Women’s Work: A Political Flashpoint and an Urgent Policy Imperative

by | Apr 16, 2012 | Fair Pay

Cross-posted from the Huffington Post.

Women’s work. Last week, when Hilary Rosen used words she quickly admitted were poorly chosen, we were all reminded that it remains a huge flashpoint in our society. But there are some truisms that will hold even after the media frenzy and politically-motivated discourse subside.

First, America’s moms aren’t at war with each other. For a good part of our lives, most women are in the workforce. At other times, many women are stay-at-home caregivers. Most of us assume both roles at various points in our lives — and for several decades, many of us fill both of these roles, breadwinners and caregivers, at the same time. We all need and deserve respect.

Second, in this tough economy, women’s work is about not just family economic security over the long term, but also basic family economic survival right now. In 2010, nearly 40 percent of women were the primary breadwinners for their families, bringing home as much or more than their husbands — or providing solely for their families as single parents, and just under one-quarter more were co-breadwinners who brought in at least 25 percent of their families’ income.

Our jobs matter, and our caregiving responsibilities matter. And much more important than the rhetorical war around Hilary Rosen and Ann Romney is the urgent need to finally adopt policies that address the needs of employed women and their families, now and in the future. That means expanding the Family and Medical Leave Act so it covers more workers, adopting paid family and medical leave, and ensuring that all workers can earn paid sick days. And it means finally, once and for all, ending the gender-based wage discrimination that punishes women and families these days.

How bad is it? America’s women are paid just 77 cents for every dollar paid to men, which results in $10,784 in lost income each year. For women of color, the gap is even worse. African American women are paid 62 cents and Latinas are paid just 54 cents for every dollar paid to men, which means they lose $19,575 and $23,873 in critical income each year, respectively. And these gaps exist regardless of industry, education or personal choices.

The wage gap in this country is diminishing so slowly that it will take more than four decades for it to close. Yet, if it were eliminated, a woman in the United States could afford 13 more months of rent, 2,751 more gallons of gas, seven more months of mortgage and utility payments or nearly three years’ worth of family health insurance premiums. The loss of these basic necessities is no small matter for America’s families.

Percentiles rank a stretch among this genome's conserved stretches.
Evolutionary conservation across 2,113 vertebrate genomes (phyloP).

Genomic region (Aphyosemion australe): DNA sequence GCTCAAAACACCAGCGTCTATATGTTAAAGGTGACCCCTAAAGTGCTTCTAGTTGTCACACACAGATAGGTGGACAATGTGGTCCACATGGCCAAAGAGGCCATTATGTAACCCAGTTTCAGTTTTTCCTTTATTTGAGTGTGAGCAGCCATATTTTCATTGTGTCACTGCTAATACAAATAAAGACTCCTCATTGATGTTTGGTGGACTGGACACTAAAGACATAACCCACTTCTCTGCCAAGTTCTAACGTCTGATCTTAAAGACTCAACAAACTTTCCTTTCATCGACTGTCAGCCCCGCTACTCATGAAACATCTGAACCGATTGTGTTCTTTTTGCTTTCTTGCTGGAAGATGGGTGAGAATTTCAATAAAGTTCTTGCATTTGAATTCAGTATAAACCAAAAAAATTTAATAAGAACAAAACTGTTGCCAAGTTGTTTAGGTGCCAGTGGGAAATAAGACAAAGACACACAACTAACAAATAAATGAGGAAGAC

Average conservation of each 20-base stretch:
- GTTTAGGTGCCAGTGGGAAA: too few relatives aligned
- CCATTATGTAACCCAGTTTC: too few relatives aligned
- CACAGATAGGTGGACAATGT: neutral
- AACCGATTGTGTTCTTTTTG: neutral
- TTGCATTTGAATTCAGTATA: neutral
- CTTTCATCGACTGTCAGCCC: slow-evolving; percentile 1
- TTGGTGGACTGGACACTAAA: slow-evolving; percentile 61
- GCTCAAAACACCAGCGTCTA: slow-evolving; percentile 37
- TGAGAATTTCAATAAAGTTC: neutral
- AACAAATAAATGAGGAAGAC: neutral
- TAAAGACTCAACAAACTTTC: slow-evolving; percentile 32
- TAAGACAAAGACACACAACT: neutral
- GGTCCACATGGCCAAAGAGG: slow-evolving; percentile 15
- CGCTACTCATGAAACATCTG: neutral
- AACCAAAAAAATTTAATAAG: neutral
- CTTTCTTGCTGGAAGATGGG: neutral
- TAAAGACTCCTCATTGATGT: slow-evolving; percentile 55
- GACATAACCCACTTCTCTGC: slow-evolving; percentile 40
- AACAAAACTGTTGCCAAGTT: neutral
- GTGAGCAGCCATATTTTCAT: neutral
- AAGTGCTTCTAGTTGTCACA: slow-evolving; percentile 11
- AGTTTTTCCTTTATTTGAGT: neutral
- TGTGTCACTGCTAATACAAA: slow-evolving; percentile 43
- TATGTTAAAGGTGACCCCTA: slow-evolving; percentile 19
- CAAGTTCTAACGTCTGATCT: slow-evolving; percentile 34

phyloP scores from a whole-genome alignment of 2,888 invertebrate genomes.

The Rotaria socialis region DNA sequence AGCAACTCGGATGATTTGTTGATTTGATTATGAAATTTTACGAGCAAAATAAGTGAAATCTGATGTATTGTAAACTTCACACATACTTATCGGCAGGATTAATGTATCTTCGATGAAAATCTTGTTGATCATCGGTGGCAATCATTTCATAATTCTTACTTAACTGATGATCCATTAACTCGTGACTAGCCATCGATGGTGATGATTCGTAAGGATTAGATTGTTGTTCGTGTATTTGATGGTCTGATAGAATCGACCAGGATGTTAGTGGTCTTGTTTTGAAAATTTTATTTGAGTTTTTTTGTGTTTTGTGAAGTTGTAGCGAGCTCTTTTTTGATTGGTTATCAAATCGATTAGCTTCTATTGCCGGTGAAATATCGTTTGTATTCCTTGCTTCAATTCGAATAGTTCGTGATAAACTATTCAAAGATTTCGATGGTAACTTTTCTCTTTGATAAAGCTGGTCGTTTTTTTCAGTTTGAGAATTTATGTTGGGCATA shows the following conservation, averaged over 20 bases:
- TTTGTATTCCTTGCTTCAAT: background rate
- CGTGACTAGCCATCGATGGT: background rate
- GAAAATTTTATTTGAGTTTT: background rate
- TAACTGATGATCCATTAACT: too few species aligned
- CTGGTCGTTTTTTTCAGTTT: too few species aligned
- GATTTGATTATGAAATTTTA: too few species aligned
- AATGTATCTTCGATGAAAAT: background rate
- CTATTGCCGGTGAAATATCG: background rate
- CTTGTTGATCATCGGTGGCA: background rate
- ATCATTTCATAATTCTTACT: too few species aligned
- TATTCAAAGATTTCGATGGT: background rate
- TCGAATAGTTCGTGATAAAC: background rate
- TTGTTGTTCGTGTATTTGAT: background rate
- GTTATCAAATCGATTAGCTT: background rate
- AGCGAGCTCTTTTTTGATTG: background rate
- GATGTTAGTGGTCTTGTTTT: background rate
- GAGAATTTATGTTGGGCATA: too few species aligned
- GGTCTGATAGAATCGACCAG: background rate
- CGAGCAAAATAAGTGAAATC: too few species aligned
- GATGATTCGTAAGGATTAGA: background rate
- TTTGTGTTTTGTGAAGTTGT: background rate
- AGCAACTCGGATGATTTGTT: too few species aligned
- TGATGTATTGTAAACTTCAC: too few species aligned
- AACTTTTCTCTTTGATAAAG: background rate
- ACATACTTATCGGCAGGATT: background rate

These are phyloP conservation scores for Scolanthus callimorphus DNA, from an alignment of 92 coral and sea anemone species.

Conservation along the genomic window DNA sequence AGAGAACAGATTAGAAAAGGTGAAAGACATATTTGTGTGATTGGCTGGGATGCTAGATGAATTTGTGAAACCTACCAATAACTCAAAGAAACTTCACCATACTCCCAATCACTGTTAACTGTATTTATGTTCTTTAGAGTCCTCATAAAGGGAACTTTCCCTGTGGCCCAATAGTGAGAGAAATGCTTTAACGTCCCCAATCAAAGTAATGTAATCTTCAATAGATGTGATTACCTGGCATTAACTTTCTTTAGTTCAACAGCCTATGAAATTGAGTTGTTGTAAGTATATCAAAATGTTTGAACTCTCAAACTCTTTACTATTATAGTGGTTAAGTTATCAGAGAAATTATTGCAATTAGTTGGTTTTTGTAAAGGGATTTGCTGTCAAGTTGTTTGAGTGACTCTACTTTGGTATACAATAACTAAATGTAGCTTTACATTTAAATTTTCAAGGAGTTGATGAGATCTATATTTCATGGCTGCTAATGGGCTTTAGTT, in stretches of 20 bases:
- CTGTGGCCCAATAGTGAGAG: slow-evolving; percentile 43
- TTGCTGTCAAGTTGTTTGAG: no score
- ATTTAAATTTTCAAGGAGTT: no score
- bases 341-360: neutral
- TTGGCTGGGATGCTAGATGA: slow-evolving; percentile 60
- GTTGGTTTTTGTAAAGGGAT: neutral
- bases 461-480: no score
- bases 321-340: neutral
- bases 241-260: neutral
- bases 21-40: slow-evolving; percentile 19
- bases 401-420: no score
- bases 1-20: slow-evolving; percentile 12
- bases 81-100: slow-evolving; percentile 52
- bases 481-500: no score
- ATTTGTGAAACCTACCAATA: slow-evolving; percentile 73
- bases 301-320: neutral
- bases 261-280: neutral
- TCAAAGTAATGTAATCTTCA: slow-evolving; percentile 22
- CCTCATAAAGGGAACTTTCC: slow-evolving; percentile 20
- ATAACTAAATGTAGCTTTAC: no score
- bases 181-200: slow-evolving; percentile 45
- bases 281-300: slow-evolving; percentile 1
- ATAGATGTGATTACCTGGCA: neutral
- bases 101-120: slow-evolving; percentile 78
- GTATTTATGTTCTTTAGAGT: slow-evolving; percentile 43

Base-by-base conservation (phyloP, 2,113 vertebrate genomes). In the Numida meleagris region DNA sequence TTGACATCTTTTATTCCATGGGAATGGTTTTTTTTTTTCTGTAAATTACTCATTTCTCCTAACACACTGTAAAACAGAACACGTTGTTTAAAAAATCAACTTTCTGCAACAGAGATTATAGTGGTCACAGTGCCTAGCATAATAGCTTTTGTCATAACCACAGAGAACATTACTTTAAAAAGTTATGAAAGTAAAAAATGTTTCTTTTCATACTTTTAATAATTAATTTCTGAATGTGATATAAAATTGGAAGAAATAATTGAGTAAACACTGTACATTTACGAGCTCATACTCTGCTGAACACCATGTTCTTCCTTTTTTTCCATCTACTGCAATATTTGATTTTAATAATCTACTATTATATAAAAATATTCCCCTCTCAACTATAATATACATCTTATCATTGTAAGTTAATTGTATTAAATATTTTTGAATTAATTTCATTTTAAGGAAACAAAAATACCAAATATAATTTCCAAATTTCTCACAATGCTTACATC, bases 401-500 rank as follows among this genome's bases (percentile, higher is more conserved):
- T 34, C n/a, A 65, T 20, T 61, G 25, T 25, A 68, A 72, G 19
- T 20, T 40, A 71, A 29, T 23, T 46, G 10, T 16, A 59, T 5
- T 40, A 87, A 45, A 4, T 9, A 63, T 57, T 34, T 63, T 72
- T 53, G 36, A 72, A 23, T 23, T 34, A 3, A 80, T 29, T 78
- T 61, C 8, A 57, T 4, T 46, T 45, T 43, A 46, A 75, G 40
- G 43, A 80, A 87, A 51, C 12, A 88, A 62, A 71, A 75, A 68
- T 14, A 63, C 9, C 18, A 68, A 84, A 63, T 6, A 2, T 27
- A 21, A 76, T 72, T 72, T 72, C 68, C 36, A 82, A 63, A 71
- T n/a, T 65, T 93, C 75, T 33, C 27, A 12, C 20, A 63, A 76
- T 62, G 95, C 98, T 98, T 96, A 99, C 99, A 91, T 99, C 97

To paint a clearer picture of what these lost wages look like for households throughout the country, the National Partnership has released a state-by-state analysis of the wage gap. Although some states are closer to closing the gap than others, in no state are women paid equally. And the disparities for women of color are significant and often appalling.

In Wyoming, Louisiana and Utah the gap between men’s and women’s wages is more than 30 cents for every dollar. They make up the bottom states in our ranking of state wage gaps for all women. An analysis of the state gaps for African American women and Latinas shows that Wyoming, Rhode Island and Alabama have the worst gaps — more than 50 cents. The fact that women of color in these states are being paid half, or even less than half, as much as their male counterparts is truly appalling.

This week, we recognize Equal Pay Day — the day that marks how far into 2012 women have to work to match the total wages paid to men in 2011. You read that correctly: it takes women four extra months of work to catch up in wages to their male counterparts — and it’s hurting the nation’s families and our economy terribly.

That’s why we need Congress to pass the Paycheck Fairness Act, which would help fight wage discrimination and establish stronger workplace protections for women in all states. It is critically important legislation that has been introduced in the current Congress. Its passage must be a priority for anyone who cares about women’s work and families’ well-being.

It’s time to move beyond posturing and political dust-ups to real policy changes that will help real families. We cannot afford to wait.</